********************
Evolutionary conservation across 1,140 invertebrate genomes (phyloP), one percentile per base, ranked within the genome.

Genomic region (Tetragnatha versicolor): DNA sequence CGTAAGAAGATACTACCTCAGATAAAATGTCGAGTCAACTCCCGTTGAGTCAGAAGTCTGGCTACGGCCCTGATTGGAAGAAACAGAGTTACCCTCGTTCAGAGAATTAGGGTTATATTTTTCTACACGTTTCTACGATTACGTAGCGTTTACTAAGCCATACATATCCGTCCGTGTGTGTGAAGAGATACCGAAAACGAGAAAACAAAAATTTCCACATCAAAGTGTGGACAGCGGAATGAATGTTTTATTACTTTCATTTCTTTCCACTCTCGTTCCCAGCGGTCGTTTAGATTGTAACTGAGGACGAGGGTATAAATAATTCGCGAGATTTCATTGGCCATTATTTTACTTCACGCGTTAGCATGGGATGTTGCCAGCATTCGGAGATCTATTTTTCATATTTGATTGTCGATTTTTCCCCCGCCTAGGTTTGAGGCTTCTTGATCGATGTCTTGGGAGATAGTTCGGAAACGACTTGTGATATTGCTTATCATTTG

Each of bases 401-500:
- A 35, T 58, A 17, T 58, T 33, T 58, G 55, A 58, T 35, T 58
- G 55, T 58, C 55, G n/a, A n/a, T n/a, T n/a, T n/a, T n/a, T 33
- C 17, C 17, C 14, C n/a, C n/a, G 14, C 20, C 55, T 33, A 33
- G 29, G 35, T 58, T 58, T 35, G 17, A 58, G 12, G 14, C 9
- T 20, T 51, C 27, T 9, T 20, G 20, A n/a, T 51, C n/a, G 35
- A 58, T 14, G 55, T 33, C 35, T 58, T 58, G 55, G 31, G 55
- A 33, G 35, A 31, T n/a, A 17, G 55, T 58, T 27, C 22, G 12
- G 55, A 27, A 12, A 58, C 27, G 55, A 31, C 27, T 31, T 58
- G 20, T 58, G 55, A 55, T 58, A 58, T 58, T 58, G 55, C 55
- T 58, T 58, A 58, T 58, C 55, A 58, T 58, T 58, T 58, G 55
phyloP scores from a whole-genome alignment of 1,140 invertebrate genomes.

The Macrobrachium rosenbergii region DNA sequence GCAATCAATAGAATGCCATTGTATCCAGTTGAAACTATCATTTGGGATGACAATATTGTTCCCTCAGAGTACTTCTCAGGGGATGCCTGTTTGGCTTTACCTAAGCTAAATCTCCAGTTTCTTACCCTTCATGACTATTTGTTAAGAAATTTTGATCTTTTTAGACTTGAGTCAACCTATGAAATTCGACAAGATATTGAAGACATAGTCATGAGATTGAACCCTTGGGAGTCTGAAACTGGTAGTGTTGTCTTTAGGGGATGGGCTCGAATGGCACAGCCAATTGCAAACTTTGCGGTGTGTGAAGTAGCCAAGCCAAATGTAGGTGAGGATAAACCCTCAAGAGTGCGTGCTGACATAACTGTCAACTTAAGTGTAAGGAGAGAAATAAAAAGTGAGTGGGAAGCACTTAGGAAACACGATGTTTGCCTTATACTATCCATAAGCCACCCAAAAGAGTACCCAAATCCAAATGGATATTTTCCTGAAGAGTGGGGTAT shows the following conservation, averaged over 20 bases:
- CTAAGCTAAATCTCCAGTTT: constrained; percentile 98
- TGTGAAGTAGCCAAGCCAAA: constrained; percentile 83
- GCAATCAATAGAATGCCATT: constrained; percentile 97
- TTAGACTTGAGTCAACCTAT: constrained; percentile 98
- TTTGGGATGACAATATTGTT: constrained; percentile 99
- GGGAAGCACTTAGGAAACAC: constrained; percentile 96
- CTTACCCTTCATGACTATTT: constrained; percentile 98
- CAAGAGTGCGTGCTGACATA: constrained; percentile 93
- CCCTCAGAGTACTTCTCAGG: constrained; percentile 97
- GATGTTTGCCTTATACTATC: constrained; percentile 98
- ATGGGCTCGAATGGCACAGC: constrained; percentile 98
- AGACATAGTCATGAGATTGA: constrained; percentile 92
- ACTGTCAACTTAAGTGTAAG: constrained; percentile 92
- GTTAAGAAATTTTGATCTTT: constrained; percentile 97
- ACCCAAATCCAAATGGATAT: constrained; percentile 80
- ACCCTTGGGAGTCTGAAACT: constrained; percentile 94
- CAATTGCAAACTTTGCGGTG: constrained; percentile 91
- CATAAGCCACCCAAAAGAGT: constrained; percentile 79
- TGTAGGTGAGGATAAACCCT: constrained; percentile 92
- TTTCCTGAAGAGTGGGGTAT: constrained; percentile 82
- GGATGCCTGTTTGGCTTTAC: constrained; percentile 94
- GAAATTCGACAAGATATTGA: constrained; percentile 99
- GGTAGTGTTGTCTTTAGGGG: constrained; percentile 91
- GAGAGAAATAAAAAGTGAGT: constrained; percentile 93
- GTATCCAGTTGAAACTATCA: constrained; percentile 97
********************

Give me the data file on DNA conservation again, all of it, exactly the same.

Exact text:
Evolutionary conservation across 1,140 invertebrate genomes (phyloP), one percentile per base, ranked within the genome.

Genomic region (Tetragnatha versicolor): DNA sequence CGTAAGAAGATACTACCTCAGATAAAATGTCGAGTCAACTCCCGTTGAGTCAGAAGTCTGGCTACGGCCCTGATTGGAAGAAACAGAGTTACCCTCGTTCAGAGAATTAGGGTTATATTTTTCTACACGTTTCTACGATTACGTAGCGTTTACTAAGCCATACATATCCGTCCGTGTGTGTGAAGAGATACCGAAAACGAGAAAACAAAAATTTCCACATCAAAGTGTGGACAGCGGAATGAATGTTTTATTACTTTCATTTCTTTCCACTCTCGTTCCCAGCGGTCGTTTAGATTGTAACTGAGGACGAGGGTATAAATAATTCGCGAGATTTCATTGGCCATTATTTTACTTCACGCGTTAGCATGGGATGTTGCCAGCATTCGGAGATCTATTTTTCATATTTGATTGTCGATTTTTCCCCCGCCTAGGTTTGAGGCTTCTTGATCGATGTCTTGGGAGATAGTTCGGAAACGACTTGTGATATTGCTTATCATTTG

Each of bases 401-500:
- A 35, T 58, A 17, T 58, T 33, T 58, G 55, A 58, T 35, T 58
- G 55, T 58, C 55, G n/a, A n/a, T n/a, T n/a, T n/a, T n/a, T 33
- C 17, C 17, C 14, C n/a, C n/a, G 14, C 20, C 55, T 33, A 33
- G 29, G 35, T 58, T 58, T 35, G 17, A 58, G 12, G 14, C 9
- T 20, T 51, C 27, T 9, T 20, G 20, A n/a, T 51, C n/a, G 35
- A 58, T 14, G 55, T 33, C 35, T 58, T 58, G 55, G 31, G 55
- A 33, G 35, A 31, T n/a, A 17, G 55, T 58, T 27, C 22, G 12
- G 55, A 27, A 12, A 58, C 27, G 55, A 31, C 27, T 31, T 58
- G 20, T 58, G 55, A 55, T 58, A 58, T 58, T 58, G 55, C 55
- T 58, T 58, A 58, T 58, C 55, A 58, T 58, T 58, T 58, G 55
phyloP scores from a whole-genome alignment of 1,140 invertebrate genomes.

The Macrobrachium rosenbergii region DNA sequence GCAATCAATAGAATGCCATTGTATCCAGTTGAAACTATCATTTGGGATGACAATATTGTTCCCTCAGAGTACTTCTCAGGGGATGCCTGTTTGGCTTTACCTAAGCTAAATCTCCAGTTTCTTACCCTTCATGACTATTTGTTAAGAAATTTTGATCTTTTTAGACTTGAGTCAACCTATGAAATTCGACAAGATATTGAAGACATAGTCATGAGATTGAACCCTTGGGAGTCTGAAACTGGTAGTGTTGTCTTTAGGGGATGGGCTCGAATGGCACAGCCAATTGCAAACTTTGCGGTGTGTGAAGTAGCCAAGCCAAATGTAGGTGAGGATAAACCCTCAAGAGTGCGTGCTGACATAACTGTCAACTTAAGTGTAAGGAGAGAAATAAAAAGTGAGTGGGAAGCACTTAGGAAACACGATGTTTGCCTTATACTATCCATAAGCCACCCAAAAGAGTACCCAAATCCAAATGGATATTTTCCTGAAGAGTGGGGTAT shows the following conservation, averaged over 20 bases:
- CTAAGCTAAATCTCCAGTTT: constrained; percentile 98
- TGTGAAGTAGCCAAGCCAAA: constrained; percentile 83
- GCAATCAATAGAATGCCATT: constrained; percentile 97
- TTAGACTTGAGTCAACCTAT: constrained; percentile 98
- TTTGGGATGACAATATTGTT: constrained; percentile 99
- GGGAAGCACTTAGGAAACAC: constrained; percentile 96
- CTTACCCTTCATGACTATTT: constrained; percentile 98
- CAAGAGTGCGTGCTGACATA: constrained; percentile 93
- CCCTCAGAGTACTTCTCAGG: constrained; percentile 97
- GATGTTTGCCTTATACTATC: constrained; percentile 98
- ATGGGCTCGAATGGCACAGC: constrained; percentile 98
- AGACATAGTCATGAGATTGA: constrained; percentile 92
- ACTGTCAACTTAAGTGTAAG: constrained; percentile 92
- GTTAAGAAATTTTGATCTTT: constrained; percentile 97
- ACCCAAATCCAAATGGATAT: constrained; percentile 80
- ACCCTTGGGAGTCTGAAACT: constrained; percentile 94
- CAATTGCAAACTTTGCGGTG: constrained; percentile 91
- CATAAGCCACCCAAAAGAGT: constrained; percentile 79
- TGTAGGTGAGGATAAACCCT: constrained; percentile 92
- TTTCCTGAAGAGTGGGGTAT: constrained; percentile 82
- GGATGCCTGTTTGGCTTTAC: constrained; percentile 94
- GAAATTCGACAAGATATTGA: constrained; percentile 99
- GGTAGTGTTGTCTTTAGGGG: constrained; percentile 91
- GAGAGAAATAAAAAGTGAGT: constrained; percentile 93
- GTATCCAGTTGAAACTATCA: constrained; percentile 97